Blackstone Group on August 6 reported that it achieved $99.9M worth of ENI during the second quarter. That’s a lot better than the $93.6M “economic net loss” of a year ago.
Though Blackstone devotes three pages of its 16-page release to explain ENI, I still don’t get it. An e-mail sent to Joan Solotar, BG’s IR contact, went unreturned. Reutershelpfully explains that ENI “excludes income tax and lavish equity-based compensation fees as well as the decline in the awarded stock’s value.”
Blackstone CEO Stephen Schwarzman wants investors to focus on the ENI spin rather than the cold reality of net income Or to be more precise, net loss. Blackstone reported a $156.5M net loss during the second quarter. That compares to a $774.4M year ago profit. For the first half of `08, Blackstone lost a cool $407.5M vs. a $1.9B `07 profit. That’s a pretty substantial swing.
Blackstone shareholders must be a little uneasy with the company’s financial performance. The company went public last June in a much-anticipated IPO. Management deserves rave reviews for timing the transaction. The IPO, pegged right before the equity markets began some serious nose-diving, went off at $31 a-share. Blackstone now trades at $18.30 and dipped as low as $13.40 during the past year.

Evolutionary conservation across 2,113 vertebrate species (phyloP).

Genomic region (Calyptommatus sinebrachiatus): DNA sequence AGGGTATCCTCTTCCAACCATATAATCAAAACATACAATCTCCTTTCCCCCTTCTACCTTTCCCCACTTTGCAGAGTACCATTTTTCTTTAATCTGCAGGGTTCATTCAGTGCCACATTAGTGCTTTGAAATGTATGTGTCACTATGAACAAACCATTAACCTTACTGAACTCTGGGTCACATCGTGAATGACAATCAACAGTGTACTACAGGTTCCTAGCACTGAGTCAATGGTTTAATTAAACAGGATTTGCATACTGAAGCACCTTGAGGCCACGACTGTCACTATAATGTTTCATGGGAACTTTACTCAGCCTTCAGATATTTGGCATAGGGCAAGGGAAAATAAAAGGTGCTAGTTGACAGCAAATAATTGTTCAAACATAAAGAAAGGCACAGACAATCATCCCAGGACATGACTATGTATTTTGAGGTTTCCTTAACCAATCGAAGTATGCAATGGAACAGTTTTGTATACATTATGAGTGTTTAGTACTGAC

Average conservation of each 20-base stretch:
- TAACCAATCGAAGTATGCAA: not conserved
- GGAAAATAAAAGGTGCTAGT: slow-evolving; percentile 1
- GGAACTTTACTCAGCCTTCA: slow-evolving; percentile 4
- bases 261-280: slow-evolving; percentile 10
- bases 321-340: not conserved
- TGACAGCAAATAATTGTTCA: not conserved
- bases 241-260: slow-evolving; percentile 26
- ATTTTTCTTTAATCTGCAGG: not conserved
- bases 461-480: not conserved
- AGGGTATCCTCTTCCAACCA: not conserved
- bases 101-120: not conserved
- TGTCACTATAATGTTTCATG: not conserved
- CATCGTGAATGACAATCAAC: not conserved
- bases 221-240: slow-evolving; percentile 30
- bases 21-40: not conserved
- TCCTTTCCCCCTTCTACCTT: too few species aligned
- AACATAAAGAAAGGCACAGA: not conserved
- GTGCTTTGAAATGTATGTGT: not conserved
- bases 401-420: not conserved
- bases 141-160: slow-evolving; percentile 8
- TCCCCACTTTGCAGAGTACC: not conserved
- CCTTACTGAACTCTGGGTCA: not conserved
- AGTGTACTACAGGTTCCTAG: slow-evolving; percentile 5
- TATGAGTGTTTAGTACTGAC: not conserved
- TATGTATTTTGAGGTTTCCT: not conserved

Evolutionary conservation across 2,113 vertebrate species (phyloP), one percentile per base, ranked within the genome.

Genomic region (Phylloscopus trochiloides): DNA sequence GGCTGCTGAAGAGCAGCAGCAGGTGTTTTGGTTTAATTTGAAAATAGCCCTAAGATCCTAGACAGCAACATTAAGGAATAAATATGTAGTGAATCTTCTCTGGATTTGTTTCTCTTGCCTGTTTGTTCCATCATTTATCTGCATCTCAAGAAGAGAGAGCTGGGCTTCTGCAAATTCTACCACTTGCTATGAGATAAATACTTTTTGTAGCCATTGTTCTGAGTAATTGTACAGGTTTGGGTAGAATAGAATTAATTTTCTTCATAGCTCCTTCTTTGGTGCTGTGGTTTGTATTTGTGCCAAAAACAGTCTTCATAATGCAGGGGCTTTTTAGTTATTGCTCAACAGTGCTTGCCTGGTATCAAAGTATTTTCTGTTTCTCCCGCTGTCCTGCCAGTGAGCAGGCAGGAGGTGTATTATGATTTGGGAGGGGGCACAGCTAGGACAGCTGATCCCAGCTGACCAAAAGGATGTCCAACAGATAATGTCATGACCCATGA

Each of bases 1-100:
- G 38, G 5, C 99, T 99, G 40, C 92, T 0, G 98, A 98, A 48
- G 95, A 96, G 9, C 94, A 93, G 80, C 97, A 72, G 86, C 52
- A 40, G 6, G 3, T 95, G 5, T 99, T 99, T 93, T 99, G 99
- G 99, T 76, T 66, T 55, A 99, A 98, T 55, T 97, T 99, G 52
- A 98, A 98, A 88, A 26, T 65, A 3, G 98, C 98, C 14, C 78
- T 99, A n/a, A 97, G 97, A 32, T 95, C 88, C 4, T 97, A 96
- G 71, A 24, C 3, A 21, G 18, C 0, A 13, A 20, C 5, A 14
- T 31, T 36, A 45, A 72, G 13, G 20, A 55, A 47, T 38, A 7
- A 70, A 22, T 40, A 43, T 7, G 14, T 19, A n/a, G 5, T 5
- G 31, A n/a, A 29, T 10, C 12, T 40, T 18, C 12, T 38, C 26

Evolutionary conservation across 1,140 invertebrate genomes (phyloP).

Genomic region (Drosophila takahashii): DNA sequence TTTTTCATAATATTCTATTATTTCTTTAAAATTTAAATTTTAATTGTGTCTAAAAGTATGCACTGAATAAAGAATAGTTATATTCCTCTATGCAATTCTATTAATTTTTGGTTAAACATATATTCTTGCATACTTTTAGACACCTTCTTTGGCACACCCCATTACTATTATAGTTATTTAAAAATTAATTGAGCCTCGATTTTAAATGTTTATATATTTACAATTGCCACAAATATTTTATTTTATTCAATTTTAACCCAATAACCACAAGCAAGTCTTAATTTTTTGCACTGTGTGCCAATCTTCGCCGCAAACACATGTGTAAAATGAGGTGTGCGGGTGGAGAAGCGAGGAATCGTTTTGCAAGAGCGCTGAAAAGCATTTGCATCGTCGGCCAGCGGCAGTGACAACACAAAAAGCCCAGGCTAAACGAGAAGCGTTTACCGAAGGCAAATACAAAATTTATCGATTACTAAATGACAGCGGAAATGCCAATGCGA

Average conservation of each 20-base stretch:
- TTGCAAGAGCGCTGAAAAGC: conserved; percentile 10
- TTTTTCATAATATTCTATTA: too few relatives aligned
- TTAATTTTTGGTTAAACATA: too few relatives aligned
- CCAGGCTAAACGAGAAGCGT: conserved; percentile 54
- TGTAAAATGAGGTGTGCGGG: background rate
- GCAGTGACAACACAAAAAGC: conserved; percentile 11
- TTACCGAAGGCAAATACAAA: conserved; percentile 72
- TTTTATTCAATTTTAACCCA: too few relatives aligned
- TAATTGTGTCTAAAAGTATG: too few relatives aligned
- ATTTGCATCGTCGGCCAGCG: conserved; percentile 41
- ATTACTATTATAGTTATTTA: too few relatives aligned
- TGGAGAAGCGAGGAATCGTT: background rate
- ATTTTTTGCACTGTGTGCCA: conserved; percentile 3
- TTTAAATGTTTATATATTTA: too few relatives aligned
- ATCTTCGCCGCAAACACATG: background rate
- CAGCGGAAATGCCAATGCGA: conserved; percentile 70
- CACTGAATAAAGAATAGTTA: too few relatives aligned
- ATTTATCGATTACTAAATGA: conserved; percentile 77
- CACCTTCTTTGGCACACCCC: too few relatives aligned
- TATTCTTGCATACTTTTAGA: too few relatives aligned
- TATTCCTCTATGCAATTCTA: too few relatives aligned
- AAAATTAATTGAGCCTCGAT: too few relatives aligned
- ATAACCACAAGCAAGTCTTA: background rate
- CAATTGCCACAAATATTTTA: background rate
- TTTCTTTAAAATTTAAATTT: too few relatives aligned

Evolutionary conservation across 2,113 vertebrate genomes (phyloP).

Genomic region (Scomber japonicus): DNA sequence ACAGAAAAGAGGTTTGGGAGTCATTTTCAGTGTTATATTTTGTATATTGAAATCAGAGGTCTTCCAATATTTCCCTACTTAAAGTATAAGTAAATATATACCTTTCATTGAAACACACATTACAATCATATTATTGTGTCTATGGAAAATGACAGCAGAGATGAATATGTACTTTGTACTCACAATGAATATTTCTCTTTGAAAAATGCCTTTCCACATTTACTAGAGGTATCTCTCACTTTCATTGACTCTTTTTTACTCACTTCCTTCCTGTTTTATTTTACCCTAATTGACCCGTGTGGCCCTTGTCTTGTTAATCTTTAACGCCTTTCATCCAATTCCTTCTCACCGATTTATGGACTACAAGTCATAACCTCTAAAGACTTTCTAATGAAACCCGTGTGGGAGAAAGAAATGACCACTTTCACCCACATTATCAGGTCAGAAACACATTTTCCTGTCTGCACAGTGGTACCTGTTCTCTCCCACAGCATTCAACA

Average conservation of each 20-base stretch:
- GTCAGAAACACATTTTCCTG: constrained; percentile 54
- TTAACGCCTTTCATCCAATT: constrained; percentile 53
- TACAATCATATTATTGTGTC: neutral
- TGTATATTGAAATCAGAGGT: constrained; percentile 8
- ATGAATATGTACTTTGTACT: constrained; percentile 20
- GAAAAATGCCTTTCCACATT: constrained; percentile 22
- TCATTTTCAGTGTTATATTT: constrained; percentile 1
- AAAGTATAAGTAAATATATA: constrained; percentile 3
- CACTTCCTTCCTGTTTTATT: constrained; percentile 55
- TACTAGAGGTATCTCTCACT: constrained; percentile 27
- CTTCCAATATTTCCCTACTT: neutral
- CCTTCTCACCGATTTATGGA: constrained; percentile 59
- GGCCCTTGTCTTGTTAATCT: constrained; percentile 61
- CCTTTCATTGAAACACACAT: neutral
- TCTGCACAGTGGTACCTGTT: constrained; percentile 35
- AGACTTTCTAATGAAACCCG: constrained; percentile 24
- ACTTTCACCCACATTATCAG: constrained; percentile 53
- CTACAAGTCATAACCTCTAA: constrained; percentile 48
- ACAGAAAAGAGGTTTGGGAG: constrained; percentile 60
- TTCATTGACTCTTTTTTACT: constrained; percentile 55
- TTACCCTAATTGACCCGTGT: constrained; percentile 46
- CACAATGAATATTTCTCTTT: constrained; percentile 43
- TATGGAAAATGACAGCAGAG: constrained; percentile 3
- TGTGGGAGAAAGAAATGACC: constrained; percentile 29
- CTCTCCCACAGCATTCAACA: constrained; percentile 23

Schwarzman is downright bullish about the “slowing growth of world economies and volatile markets.” Blackstone is “sourcing an increasing number of attractive investment opportunities, some as a result of market dislocation,” said the CEO in the release.
The good news: there is more “economic net income” ahead. The bad news: Blackstone sees likely GAAP net losses for the next five years due to "significant compensation charges" among other things.
It may be some time before Blackstone gets to that $31 IPO price.